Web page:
With an experienced team and a lot of data.
Protect your 1959 Turner 950 from the unexpected.
Turner Sports Car Company, Ltd. was founded by British racing driver John H. “Jack” Turner, and existed to produce affordable lightweight sports cars for use on the street and on the race track. In postwar Britain, there was plenty of demand for just such cars.
Turner produced his sports cars with a conventional ladder frame, carrying an engine in the front that powered the rear wheels. On the basic chassis, Turner cars used fiberglass bodywork and components sourced from various British production cars.
Like many small upstart automakers, Turner was denied wholesale access to engines, transmissions, and other components, and so had to purchase them from established dealers. This, and the experimental nature of Turner’s enterprise, led to a wide variety of engines and other components being used on his cars.
In 1958, Turner updated his existing 803 Sports model to the new BMC A-Series 948 cc engine. This was the same racing-derived engine that was being installed in the Austin-Healey Sprite at the time, and the Turner 950 Sport, as the new model was called, would compete directly with the small Healey.
The basic engine in the 950 was the stock BMC A-Series unit rated at 43 hp. There was also an upgraded 948 cc engine with greater compression that was rated up to 60 hp, and buyers could opt for either of two more exotic overhead cam Coventry Climax 1098 cc engines at 75 or 90 hp. The transmission was a basic British four-speed manual driving a solid rear axle. Brakes were four-wheel drums, but front discs were available as an option. About 170 examples of the Turner 950 were made.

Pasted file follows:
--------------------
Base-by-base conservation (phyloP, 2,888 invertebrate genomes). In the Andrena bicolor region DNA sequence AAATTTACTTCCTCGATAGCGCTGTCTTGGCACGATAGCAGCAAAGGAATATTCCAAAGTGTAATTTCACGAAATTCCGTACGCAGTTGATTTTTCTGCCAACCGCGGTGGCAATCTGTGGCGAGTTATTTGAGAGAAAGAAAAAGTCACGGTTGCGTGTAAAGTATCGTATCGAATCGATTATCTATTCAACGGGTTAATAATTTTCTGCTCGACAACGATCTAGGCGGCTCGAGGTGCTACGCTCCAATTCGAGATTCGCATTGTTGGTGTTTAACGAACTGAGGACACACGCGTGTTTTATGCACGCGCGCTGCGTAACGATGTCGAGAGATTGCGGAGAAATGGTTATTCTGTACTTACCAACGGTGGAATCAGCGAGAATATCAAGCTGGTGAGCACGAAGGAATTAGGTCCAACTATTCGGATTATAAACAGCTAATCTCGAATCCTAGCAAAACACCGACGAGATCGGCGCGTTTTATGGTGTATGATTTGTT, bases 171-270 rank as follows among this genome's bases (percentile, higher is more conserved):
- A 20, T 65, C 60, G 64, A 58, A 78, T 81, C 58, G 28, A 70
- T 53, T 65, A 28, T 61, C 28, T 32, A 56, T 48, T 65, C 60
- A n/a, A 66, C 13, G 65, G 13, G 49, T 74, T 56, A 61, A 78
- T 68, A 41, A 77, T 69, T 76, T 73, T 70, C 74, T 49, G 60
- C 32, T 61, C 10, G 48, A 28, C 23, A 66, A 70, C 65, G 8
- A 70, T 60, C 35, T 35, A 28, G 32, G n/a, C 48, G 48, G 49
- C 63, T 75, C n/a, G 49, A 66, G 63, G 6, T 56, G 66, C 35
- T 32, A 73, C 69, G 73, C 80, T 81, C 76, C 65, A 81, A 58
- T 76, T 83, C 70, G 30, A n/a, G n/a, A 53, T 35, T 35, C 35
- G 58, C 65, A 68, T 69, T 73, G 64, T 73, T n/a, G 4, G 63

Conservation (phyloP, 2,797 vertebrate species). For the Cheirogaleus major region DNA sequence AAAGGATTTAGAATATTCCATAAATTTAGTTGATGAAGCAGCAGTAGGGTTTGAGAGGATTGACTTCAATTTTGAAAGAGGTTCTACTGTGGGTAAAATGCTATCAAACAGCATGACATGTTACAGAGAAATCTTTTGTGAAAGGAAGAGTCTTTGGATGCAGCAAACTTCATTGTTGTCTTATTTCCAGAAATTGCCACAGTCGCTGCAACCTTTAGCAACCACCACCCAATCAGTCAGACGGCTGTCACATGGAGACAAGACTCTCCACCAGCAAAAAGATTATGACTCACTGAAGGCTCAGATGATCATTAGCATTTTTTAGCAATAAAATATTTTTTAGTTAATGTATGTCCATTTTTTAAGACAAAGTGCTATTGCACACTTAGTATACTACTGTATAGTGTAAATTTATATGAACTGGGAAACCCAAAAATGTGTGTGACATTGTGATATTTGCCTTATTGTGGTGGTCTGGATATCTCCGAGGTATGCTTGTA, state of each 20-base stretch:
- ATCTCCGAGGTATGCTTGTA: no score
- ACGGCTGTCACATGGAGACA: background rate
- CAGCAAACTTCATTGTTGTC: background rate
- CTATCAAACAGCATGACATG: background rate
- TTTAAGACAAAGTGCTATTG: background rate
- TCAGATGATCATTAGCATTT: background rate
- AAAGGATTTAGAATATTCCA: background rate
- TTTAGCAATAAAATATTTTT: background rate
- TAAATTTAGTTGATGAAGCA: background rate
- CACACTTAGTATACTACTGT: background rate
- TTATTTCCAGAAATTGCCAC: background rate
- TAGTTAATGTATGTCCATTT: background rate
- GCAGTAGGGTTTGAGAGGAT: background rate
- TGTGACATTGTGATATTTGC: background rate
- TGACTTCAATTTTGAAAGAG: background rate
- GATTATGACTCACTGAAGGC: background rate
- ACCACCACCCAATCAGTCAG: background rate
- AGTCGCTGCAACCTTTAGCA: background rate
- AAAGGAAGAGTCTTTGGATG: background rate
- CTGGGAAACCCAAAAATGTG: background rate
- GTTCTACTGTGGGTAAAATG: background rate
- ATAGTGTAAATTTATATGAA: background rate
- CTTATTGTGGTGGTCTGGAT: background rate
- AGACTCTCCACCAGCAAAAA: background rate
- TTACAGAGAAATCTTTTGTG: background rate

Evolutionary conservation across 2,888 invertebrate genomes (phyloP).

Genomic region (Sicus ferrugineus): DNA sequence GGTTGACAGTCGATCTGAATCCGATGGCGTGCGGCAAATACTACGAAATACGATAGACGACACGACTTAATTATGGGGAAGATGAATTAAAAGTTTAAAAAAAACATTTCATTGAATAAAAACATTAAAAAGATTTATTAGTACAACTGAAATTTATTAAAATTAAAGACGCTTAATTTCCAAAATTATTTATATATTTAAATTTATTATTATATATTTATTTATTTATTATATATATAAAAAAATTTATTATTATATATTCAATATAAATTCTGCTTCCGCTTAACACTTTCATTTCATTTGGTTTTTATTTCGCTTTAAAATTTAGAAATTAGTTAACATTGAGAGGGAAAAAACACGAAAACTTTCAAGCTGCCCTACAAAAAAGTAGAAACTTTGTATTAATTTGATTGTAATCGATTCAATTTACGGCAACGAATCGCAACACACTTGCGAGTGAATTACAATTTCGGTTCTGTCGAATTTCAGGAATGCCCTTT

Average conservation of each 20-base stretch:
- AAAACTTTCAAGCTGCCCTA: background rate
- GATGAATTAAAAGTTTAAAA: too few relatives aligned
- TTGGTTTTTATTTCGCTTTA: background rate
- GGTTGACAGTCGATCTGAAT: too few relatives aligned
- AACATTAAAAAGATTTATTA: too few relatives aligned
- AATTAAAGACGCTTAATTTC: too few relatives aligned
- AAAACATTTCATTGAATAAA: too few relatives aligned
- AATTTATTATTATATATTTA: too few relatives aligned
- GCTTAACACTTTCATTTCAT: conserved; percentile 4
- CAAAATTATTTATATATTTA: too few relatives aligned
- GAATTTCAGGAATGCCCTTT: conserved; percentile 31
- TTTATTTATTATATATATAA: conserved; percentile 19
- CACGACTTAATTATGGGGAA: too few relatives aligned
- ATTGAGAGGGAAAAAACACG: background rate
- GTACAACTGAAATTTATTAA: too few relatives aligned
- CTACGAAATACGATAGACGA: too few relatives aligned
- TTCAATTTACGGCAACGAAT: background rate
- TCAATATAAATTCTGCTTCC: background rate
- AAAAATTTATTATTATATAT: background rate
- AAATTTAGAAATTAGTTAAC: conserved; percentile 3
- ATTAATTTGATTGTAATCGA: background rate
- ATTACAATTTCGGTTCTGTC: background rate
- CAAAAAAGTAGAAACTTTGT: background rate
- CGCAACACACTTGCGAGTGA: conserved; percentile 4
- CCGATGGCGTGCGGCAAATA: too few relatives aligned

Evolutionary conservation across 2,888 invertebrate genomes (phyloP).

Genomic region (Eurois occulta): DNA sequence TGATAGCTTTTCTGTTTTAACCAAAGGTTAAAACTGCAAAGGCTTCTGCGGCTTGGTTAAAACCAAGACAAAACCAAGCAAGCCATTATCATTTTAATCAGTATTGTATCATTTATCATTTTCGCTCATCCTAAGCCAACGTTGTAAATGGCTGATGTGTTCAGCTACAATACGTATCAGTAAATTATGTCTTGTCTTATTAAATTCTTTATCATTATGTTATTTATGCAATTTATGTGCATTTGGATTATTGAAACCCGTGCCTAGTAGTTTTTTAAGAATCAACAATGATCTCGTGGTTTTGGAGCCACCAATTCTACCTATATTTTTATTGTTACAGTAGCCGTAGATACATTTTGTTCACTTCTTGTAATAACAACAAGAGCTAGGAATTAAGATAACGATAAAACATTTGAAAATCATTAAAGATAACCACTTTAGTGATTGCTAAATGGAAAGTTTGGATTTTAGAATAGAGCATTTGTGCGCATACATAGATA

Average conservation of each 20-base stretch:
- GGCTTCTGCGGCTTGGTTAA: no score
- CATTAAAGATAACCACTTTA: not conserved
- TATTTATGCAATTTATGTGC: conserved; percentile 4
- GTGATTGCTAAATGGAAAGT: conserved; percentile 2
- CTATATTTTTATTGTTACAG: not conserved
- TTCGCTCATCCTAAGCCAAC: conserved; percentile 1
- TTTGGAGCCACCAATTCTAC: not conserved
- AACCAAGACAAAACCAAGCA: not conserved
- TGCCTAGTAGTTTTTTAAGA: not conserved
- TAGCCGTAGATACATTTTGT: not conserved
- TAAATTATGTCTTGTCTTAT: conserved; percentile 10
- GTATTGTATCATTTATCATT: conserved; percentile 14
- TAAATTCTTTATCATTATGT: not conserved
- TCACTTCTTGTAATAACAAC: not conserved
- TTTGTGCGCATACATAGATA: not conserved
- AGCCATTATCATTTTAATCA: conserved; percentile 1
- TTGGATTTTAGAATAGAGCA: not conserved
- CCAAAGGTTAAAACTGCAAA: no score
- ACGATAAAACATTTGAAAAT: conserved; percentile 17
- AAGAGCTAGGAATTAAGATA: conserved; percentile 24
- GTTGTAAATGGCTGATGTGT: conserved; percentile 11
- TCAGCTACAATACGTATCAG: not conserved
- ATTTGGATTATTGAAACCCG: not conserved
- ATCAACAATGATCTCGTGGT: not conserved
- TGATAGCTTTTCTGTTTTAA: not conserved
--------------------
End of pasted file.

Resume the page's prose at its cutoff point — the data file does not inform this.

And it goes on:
The front suspension utilized stamped steel A-arms and coil springs, plus rack and pinion steering, all very similar to the Sprite. At the rear, torsion bars and trailing arms carried the axle assembly, but a coil spring option was available.The 950 body that had been inherited from the Turner 803 was retired in 1959 and a new, more modern-looking body came into use. This car was known as the Turner Sports Mk I. Where the older Turner had a semicircular grille shape with the flat edge along the bottom, the new car had a wide grille and generally more refined lines. Engine power was still the 948 cc BMC A-Series engine, but the Turner-Climax variants were also available in 1098 cc and 1216 cc. Some mechanical changes were made, including increased availability of disc front brakes, but the bulk of the car remained the same. About 150 Turner Sports Mk I cars were built.
1960 saw the advent of the Turner Sports Mk II. The changes to the bodywork were minimal, but Turner began to offer the 997 cc Ford 105E and 1340 cc Ford 109E engines. The Ford 997 cc engine came with 39 hp, but these were very tunable motors that could be upgraded significantly. The 109E could be bumped up over 100 hp. These cars could be ordered with front suspension and steering gear sourced from a Triumph Herald, and by the end of 1960 the Triumph suspension was standard. The Mk II was the most popular Turner, with about 300 examples made between 1960 and 1963.
The final model of the Turner Sports car was the Mk III, which debuted in 1963 and made use of the 1500 cc Ford Kent engine as well as the 1650 cc Cosworth engine. The BMC A-series was still available, but was fitted only to two cars because of the greater power and durability of the Kent engine. The Turner Sports Mk III was produced in its 1963 configuration for several years, with about 100 cars made.
Jack Turner stopped his small operation in 1966, apparently due to ill health. Today, of the approximately 700 cars made between the advent of the 950 and the end of the Mk III, perhaps 275 still exist. The Turner Sports is eminently collectible and respectable in the world of small displacement sports car racing. As a rare car, though, and as with all fiberglass-bodied vintage sports cars, condition of the bodywork is critical when making a selection. While just about any flaws can be fixed, the repair work will come at a price. Because of the selection of standard mass-produced engines, mechanical parts for the Turner are easy to come by, and the cars may be fairly retrofitted with the best possible parts.